BookBrowse Reviews The Antidote by Oliver Burkeman

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The Antidote

Happiness for People Who Can't Stand Positive Thinking

by Oliver Burkeman

The Antidote by Oliver Burkeman
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     Not Yet Rated
  • First Published:
    Nov 2012, 256 pages
    Nov 2013, 256 pages

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Book Reviewed by:
Stacey Brownlie

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About this Book



For those who are tired of the "think positive" missives, The Antidote points out that an understanding of the negatives can also guide one to happiness.

The Antidote is aptly titled: the book is both a cure for what ails most guides to happiness and an anti-self-help title of sorts. Author Oliver Burkeman offers compelling introductions to seven philosophies that capitalize on the reality of the negative – versus the popular and permeating positive – to promote happiness. While realists and melancholies will feel quite welcome in The Antidote's pages, all readers who have ever been suspicious of the glib advice to "think positive", or flummoxed by society's obsession with goals and success, are likely to find Burkeman's exploration of these philosophical and spiritual habits of mind fascinating stuff.

Burkeman first introduces the idea of a negative road to happiness via Stoicism, or as he puts it, "the art of confronting the worst-case scenario." His tour then moves to a layman-friendly introduction to Buddhism and one of its most well-known practices, meditation. From there, Burkeman tackles the pitfalls of goal obsession and then moves to the murky topic of self-perception. Embracing insecurity and failure, two difficult concepts, follow next in separate chapters and prepare the way for the final, perhaps most difficult one, the remembrance of death, or memento mori. In his closing words, Burkeman joins these reverse psychologies with a kind of catch-all term taken from the poet John Keats, "negative capability," arguing that they all require an openness to the present and willingness to embrace mystery, and that these combined are, truly, the antidote for seekers of happiness.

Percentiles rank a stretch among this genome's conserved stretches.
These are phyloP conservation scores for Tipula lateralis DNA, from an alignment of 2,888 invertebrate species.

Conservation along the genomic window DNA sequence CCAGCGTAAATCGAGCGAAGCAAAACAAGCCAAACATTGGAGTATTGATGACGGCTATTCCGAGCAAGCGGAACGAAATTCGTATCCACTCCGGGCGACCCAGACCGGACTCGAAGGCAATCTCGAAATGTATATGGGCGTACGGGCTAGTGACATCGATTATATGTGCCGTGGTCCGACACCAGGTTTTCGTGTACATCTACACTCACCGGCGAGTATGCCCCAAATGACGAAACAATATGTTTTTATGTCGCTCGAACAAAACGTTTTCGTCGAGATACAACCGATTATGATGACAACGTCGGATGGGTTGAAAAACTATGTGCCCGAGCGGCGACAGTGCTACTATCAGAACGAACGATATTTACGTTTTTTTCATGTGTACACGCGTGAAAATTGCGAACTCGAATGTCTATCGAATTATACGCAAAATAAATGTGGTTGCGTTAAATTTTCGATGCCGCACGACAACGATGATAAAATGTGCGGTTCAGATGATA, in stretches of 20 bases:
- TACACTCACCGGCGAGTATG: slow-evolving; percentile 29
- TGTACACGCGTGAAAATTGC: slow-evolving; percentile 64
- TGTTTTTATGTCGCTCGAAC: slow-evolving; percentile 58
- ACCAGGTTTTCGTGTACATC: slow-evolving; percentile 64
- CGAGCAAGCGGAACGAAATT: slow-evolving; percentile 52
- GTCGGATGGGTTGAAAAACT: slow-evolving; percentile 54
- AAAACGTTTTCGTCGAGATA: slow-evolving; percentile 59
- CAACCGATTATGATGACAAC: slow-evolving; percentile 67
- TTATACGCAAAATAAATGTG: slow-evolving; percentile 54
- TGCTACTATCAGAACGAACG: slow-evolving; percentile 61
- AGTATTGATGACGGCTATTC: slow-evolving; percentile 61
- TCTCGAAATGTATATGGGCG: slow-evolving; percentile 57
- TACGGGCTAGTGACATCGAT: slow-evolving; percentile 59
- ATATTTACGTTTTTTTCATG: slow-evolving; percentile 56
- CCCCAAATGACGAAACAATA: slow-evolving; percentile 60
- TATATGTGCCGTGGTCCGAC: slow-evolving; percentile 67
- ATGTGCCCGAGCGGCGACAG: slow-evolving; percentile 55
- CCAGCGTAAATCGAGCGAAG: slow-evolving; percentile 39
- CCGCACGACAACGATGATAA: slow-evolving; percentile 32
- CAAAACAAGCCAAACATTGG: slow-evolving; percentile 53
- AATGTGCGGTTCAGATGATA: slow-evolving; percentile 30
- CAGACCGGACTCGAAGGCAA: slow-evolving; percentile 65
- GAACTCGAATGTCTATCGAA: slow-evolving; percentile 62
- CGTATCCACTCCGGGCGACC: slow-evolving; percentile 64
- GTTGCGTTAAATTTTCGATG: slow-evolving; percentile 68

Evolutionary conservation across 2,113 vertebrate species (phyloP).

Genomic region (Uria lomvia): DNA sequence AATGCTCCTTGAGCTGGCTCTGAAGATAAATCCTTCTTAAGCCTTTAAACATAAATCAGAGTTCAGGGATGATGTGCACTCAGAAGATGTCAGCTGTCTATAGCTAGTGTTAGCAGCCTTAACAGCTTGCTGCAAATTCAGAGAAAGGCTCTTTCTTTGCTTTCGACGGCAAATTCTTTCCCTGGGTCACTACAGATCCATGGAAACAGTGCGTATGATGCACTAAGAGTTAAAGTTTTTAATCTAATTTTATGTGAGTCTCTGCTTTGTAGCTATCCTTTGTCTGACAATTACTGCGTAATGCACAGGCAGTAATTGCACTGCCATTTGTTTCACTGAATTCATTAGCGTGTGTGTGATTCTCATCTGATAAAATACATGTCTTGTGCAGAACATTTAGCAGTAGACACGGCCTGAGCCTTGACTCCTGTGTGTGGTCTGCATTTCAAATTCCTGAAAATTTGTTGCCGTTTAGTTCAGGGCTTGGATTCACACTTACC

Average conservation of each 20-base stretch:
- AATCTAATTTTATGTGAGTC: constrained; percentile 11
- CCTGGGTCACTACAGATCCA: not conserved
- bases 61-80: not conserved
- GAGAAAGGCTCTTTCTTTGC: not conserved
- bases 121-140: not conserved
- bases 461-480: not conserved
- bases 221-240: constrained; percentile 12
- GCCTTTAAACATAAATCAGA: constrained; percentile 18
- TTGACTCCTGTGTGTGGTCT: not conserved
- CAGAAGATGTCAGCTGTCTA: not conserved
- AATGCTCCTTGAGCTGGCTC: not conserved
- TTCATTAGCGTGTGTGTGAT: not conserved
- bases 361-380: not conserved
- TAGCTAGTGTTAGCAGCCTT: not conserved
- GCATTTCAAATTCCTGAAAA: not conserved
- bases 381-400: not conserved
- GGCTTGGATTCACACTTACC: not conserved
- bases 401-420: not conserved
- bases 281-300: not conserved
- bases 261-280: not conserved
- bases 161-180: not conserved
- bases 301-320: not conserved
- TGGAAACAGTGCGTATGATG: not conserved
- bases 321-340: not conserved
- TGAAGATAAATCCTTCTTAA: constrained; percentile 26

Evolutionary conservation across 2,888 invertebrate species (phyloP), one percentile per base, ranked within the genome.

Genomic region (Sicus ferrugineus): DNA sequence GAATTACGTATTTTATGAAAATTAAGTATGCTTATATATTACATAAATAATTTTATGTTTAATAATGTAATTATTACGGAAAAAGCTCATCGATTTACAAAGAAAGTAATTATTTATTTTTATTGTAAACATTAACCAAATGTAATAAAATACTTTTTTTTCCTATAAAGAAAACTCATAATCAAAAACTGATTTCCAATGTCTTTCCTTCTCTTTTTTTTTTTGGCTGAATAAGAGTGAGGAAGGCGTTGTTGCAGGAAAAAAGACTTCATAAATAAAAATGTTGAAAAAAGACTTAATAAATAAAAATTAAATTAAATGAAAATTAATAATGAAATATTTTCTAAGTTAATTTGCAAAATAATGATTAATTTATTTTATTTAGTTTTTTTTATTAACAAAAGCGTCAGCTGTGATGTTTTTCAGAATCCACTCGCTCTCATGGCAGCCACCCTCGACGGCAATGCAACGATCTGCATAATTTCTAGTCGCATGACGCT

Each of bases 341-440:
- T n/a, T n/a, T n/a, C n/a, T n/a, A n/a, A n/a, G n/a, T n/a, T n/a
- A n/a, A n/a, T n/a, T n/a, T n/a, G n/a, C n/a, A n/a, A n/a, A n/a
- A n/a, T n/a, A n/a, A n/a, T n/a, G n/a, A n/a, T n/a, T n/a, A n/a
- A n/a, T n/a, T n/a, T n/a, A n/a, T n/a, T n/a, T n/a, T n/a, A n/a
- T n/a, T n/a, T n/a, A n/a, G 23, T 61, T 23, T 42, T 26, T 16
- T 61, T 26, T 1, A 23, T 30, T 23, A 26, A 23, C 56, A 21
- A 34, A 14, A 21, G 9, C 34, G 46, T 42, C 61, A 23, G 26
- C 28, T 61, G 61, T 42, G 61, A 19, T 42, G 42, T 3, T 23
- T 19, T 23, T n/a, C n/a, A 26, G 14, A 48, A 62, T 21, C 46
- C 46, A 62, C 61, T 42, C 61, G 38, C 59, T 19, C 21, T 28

Part of the success of the book comes from the author's willingness to immerse himself for a time in each of these so called negative paths to happiness. In several cases, this involved travel and conversational interviews with practitioners and experts. In others, Burkeman was involved in more challenging experiences such as not speaking for nearly a week or, conversely, loudly announcing London tube stops to a train car full of unsuspecting riders. His skill as a writer shines in his ability to properly mix such entertaining, but illustrative, anecdotes with the more meaty discussions concerning psychological scientific research, Greek philosophy and mortality.

I was most moved by what, to me, was the common theme across the spectrum of philosophies – release of perceived control of our lives. This idea was part of each technique Burkeman explored. It is a difficult, mature and, yes, negative concept. Loss or, more accurately, the giving up of our false sense of being in control is terribly difficult. Can it foster happiness? Each reader must be her own judge, but in my opinion, an author who, like Burkeman, can probe such complicated matters of heart and mind in an even-handed and accessible way speaks much more potently than one who would argue with more volume or dogmatism. And even if you're someone who approaches this backwards concept of finding happiness with more skepticism than I did, I believe that Burkeman's research and open-minded exploration in The Antidote will prove thought-provoking – and convincing.

Interesting Link
Oliver Burkeman keeps an occasional, but very interesting blog which focuses mainly on social psychology and human behavior.

Reviewed by Stacey Brownlie

This review was originally published in January 2013, and has been updated for the November 2013 paperback release. Click here to go to this issue.

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